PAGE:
Monday, January 4, 2010


The following comes from, a blog written by a good friend of mine who left a career on Broadway to work for the nation's largest no-kill animal sanctuary. I've copied and pasted the post directly from his blog because it's really worth the read.


"There is no disease or condition of companion animals that takes more of their lives than euthanasia."
-Janet M. Scarlett, DVM, MPH, PhD, Professor of Epidemology at Cornell University, Director of Maddie's Fund Shelter Medicine Program

This quote has been floating around the 'net today, and I find it disturbing. Dr. Scarlett has a very impressive resume and seems to have spent a great and admirable portion of her career working to end the deaths of animals in shelters - certainly Maddie's Fund has been extremely important and influential in that respect. Assuming the quote is accurate, however, it's an exercise in defeatism.

Dr. Scarlett does not seem to be referring to euthanasia here, she is referring to shelter killing. Euthanasia is a term co-opted by apologists for shelter killing to make it seem more palatable to the general public - necessary and noble, even. It is language used to make the slaughter of innocents seem like a good and positive thing.

According to the Merriam-Webster Dictionary, euthanasia is defined as "the act or practice of killing or permitting the death of hopelessly sick or injured individuals (as persons or domestic animals) in a relatively painless way for reasons of mercy". Killing for space is not euthanasia. Killing because no one has adopted an animal in a predetermined length of time is not euthanasia. Killing because an animal has an easily treated disease, like kennel cough or an upper respiratory infection is not euthanasia. Killing for old age or minor behavioral issues is not euthanasia.

Dr. Scarlett has even written articles for an audience of fellow veterinariansdecrying the number of animals killed in shelters and asking for their help to try to reduce it as much as possible; but isn't a good first step towards that goal to stop using a term popularized in order to make the killing of animals more acceptable to the general public and calling killing what it is?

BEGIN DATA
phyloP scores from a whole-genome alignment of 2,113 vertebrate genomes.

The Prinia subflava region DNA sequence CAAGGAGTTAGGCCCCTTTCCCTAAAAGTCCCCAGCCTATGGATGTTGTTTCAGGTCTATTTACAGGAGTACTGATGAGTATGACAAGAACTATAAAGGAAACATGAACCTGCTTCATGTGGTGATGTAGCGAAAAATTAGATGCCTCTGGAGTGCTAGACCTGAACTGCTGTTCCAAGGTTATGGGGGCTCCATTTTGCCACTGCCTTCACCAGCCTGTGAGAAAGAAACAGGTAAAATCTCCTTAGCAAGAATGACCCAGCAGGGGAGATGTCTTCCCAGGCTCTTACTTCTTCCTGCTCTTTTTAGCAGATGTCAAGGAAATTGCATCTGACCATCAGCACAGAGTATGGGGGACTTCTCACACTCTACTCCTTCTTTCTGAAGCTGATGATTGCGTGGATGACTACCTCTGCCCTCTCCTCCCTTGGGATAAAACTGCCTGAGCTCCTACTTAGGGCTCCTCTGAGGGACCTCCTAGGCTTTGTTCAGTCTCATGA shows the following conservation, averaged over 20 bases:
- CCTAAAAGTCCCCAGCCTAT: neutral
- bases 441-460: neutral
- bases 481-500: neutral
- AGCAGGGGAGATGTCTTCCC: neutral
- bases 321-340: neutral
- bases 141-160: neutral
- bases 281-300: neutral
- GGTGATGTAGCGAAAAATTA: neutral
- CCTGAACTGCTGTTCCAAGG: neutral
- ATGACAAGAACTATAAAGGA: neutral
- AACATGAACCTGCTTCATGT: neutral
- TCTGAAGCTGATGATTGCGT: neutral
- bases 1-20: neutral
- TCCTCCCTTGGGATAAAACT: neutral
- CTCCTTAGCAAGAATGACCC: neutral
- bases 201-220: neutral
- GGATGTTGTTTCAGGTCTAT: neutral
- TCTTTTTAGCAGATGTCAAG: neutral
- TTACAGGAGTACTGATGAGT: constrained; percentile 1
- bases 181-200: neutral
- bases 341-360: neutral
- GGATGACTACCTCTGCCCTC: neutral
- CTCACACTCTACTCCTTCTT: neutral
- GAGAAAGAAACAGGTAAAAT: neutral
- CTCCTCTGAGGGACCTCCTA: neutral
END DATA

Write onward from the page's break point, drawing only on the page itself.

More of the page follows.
Language is important. If you want to make the point that the needless death of animals is, in fact, a bad thing, can we all stop using language designed to make it seem like a good thing?


traceytoole said...

A very moving article. My boy Homer would have been killed because he ran out of time, 10 days. He is the most loveable and friendly furball. I think I tell him everyday I love him. Many pets are lost and the people to blame are their guardians who gave them up because a baby was born or a divorce occured or some other ridiculous reason. These animals don't have a chance once they enter a shelter.

Harry Kaplan said...

I'll be accused of splitting semantic hairs, and for the record I feel as strongly as anyone above about shelter killing. However, words shift in meaning over time as their popular usage changes, and I think that's what's going on with "euthanasia." For some reason it has stronger pull than the more literal "shelter killing," and thereby may be more effective in bringing public attention to the problem. Why else do you think someone like Dr. Scarlett, whom you all respect so much and who is in the middle of this fray, would choose the word?

There's an interesting new dictionary-like site called that stresses usage over pre-formulated dictionary definitions, which by necessity lag change in real-life usage. To quote from Wordnik's FAQ:

"I looked up a word in Wordnik that I know isn't right, and you have tons of sentences for it. What gives?

Here at Wordnik, we show you what people actually do with language, not what we'd like them to do. We think it's important to show real information about every word—even the ones that aren't considered standard. However, just because a word is in Wordnik doesn't mean you have to use it!"

Post a Comment